Just a day after my first blog, I have my first book finished. Okay, I started earlier, but still within a week. I read Malcom Gladwell's Blink and I highly recommend it. Gladwell pulls in an amazing amount of information on how we make decisions quickly. The most interesting part to me was in an interview with him at the end of the book where he notes that he never uses the word "intution" because those decisions are really intelligent. Of course, now that we know why we decide what we do, we need to address those areas of concern. Racism plays a big role in a number of decisions, so we have a lot of work to do. Gladwell's interesting idea at the end is to not wait for all of us to catch up with the way we should be, but create structures which eliminate our stereotypes before they can interfere with rational judment.

I split my reading into five sections, which is probably how I'll approach most of this. I know there will always be a couple of days where reading is not possible, but less than five puts the reading load a bit too high for some nights.

In the future I'll discuss types of books which I will or will not read. But for now, it is off to Zorba the Greek. I've read this before and note that if you have not entered Nikos Kazantzakis' world, then you have some great reading ahead of you. I'll be teaching this book this fall so I'm reading it with a new perspective.

Saturday, May 23, 2009

One Book One Week One Year -- The Rationale

I would describe myself as a reader. I read magazines, newspapers, online articles, blogs, cereal boxes, and anything else that is not moving too fast. I also read books, but for the past several years I feel like I'm slipping from where I want to be in reading. There are plenty of books I want to read -- I just never get to them.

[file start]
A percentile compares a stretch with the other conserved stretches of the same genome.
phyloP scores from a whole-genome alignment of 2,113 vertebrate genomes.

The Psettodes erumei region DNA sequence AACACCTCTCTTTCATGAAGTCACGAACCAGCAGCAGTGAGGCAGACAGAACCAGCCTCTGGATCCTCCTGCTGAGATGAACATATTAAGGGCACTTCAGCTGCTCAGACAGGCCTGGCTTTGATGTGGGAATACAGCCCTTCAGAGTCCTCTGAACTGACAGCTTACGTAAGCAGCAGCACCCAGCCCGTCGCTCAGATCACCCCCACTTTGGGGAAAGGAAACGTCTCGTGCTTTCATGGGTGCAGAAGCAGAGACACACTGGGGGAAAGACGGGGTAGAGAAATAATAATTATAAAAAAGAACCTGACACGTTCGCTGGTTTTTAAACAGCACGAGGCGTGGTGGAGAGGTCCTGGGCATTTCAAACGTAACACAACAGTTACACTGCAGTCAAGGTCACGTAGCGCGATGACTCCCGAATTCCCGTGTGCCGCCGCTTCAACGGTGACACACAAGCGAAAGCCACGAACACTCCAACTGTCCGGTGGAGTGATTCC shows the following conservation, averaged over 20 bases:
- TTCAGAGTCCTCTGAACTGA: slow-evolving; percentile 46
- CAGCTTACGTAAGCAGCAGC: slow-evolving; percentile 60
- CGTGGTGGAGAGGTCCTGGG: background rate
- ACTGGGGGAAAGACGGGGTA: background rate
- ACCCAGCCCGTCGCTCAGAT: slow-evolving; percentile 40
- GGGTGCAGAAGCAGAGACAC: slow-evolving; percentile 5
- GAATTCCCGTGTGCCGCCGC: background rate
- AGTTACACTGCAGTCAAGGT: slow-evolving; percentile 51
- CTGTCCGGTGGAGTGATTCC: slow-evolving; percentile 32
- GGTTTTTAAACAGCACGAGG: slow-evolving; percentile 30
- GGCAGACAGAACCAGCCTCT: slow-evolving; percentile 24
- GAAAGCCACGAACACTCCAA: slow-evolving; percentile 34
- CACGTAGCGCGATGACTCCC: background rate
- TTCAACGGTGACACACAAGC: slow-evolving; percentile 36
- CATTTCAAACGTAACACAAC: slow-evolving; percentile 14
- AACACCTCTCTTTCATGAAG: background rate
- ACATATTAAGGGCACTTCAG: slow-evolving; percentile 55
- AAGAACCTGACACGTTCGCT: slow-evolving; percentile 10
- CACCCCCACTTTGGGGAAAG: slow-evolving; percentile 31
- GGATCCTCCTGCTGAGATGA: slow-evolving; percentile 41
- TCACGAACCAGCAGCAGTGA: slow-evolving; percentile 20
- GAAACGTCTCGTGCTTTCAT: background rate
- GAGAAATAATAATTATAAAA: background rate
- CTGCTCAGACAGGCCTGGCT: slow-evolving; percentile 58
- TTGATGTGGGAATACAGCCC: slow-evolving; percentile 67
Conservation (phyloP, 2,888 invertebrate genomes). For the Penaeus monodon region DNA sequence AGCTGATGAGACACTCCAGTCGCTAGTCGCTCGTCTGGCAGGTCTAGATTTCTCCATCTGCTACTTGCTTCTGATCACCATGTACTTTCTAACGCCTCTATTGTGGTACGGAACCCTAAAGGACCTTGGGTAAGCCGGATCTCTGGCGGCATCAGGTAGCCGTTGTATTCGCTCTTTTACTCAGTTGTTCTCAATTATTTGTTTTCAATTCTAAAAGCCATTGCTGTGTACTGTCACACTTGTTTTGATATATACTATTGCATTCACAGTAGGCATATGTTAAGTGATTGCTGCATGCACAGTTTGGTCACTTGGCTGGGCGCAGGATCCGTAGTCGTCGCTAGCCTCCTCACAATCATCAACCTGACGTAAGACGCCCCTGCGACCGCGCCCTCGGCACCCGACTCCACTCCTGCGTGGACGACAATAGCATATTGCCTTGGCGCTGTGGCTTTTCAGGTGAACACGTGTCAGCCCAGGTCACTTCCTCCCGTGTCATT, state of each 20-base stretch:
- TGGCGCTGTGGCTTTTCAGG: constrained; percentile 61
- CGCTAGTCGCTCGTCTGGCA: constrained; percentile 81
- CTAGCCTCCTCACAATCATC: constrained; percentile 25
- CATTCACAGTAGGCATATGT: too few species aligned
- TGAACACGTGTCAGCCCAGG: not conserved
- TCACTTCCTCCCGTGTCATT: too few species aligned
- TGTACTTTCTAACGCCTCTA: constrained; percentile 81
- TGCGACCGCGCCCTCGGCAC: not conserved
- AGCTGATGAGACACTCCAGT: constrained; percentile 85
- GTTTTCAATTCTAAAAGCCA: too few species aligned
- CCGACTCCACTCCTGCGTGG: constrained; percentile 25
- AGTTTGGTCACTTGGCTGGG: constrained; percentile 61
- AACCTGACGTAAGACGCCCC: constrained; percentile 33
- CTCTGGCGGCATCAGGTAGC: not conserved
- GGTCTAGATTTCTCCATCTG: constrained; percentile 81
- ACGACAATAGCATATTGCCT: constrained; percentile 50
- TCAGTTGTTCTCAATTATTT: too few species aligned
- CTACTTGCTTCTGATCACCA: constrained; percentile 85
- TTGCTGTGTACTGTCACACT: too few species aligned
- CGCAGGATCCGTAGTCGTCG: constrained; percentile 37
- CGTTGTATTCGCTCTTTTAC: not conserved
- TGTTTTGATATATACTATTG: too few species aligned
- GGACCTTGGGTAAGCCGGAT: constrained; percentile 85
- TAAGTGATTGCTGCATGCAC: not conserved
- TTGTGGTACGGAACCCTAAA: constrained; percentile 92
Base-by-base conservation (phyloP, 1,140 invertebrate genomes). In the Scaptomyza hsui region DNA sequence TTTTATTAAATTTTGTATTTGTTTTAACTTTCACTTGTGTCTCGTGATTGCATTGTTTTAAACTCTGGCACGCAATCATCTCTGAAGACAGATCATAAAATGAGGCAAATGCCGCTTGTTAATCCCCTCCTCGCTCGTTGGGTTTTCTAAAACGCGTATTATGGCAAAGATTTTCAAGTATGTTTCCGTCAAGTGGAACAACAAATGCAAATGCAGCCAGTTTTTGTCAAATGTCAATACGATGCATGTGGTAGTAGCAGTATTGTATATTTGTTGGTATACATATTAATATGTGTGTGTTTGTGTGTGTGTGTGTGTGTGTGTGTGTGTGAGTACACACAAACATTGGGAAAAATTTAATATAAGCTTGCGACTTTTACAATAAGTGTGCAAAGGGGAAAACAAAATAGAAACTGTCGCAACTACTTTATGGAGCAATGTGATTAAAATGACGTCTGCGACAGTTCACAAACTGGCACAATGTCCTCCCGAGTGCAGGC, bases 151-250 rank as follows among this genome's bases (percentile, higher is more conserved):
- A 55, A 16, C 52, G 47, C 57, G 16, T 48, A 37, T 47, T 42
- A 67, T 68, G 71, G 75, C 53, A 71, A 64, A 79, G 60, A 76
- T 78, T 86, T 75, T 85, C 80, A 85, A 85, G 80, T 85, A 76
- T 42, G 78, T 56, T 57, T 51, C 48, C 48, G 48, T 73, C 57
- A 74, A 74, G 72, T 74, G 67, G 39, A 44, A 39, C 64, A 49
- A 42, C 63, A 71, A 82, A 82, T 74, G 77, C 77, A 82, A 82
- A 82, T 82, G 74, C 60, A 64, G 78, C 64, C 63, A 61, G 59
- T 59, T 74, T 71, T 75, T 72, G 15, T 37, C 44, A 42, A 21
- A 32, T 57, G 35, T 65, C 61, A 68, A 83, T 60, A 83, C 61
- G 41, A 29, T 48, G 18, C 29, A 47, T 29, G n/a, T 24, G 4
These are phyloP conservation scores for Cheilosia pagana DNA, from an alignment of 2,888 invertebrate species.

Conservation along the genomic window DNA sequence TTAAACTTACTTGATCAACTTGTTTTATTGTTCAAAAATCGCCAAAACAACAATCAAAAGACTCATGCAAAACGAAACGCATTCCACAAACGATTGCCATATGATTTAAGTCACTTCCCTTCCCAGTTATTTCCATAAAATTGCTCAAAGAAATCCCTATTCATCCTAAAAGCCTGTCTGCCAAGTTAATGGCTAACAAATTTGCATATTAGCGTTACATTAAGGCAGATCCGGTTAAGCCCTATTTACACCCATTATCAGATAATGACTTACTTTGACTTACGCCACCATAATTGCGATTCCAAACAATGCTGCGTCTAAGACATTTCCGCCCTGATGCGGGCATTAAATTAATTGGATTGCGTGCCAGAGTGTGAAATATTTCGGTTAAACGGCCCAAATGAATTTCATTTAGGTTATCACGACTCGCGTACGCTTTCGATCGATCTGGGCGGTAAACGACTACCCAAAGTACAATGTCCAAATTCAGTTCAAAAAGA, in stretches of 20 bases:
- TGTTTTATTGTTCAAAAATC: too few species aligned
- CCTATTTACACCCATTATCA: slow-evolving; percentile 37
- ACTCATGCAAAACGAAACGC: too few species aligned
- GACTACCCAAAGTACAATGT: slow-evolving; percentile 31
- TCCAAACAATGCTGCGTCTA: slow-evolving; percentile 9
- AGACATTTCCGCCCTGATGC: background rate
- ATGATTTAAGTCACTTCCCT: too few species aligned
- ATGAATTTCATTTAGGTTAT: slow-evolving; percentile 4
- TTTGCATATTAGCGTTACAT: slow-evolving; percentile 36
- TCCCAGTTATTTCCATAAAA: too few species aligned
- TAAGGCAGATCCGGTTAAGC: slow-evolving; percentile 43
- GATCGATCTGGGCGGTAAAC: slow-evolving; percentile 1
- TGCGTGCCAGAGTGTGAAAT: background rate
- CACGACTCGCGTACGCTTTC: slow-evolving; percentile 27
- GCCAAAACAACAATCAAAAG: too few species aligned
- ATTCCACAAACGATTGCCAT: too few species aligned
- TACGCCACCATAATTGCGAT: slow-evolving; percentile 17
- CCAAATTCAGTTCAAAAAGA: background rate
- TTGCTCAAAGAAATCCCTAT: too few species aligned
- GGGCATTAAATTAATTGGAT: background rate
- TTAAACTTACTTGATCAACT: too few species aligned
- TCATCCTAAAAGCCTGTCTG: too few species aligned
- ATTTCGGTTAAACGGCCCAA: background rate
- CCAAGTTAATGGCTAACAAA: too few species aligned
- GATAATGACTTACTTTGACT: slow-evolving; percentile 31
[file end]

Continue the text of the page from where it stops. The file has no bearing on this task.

I've got great excuses. First, a family. By the time everyone is asleep and things are picked up it is 10pm; a book serves as a great reason to fall asleep! Plus, I have a busy job with unpredictable hours so finding a routine is challenging. In addition to that job, I teach a writing course for first-year students in college and that also takes a lot of time.

But I've decided those are excuses. Typically I like to "start small" so I considered taking my 12-15 books per year and doubling it. A book every two weeks is manageable. But I want to be challenged. So I've decided to read one book each week for the next year. No excuses. Of course, I may fail, but it will not be for lack of trying.

Which explains why I add my first ever blog to an already busy schedule. I want accountability for what I'm doing. If I'm public about my goal, I'll have more reason to pursue it. So follow along. I'm just about at the end of my first book (Malcolm Gladwell's Blink) and I'll post some thoughts. But I expect to write more about how I'm doing it rather than giving 52 book reviews.

And yes, I know for many people a book a week is no big deal. My oldest son knocks off a few books every week and my oldest daughter must finish at least one per week (and she is not one for "easy reads.") I commend everyone who already does one I'm attempting to do. So feel free to follow along, offer tips, send encouragement, and recommend books!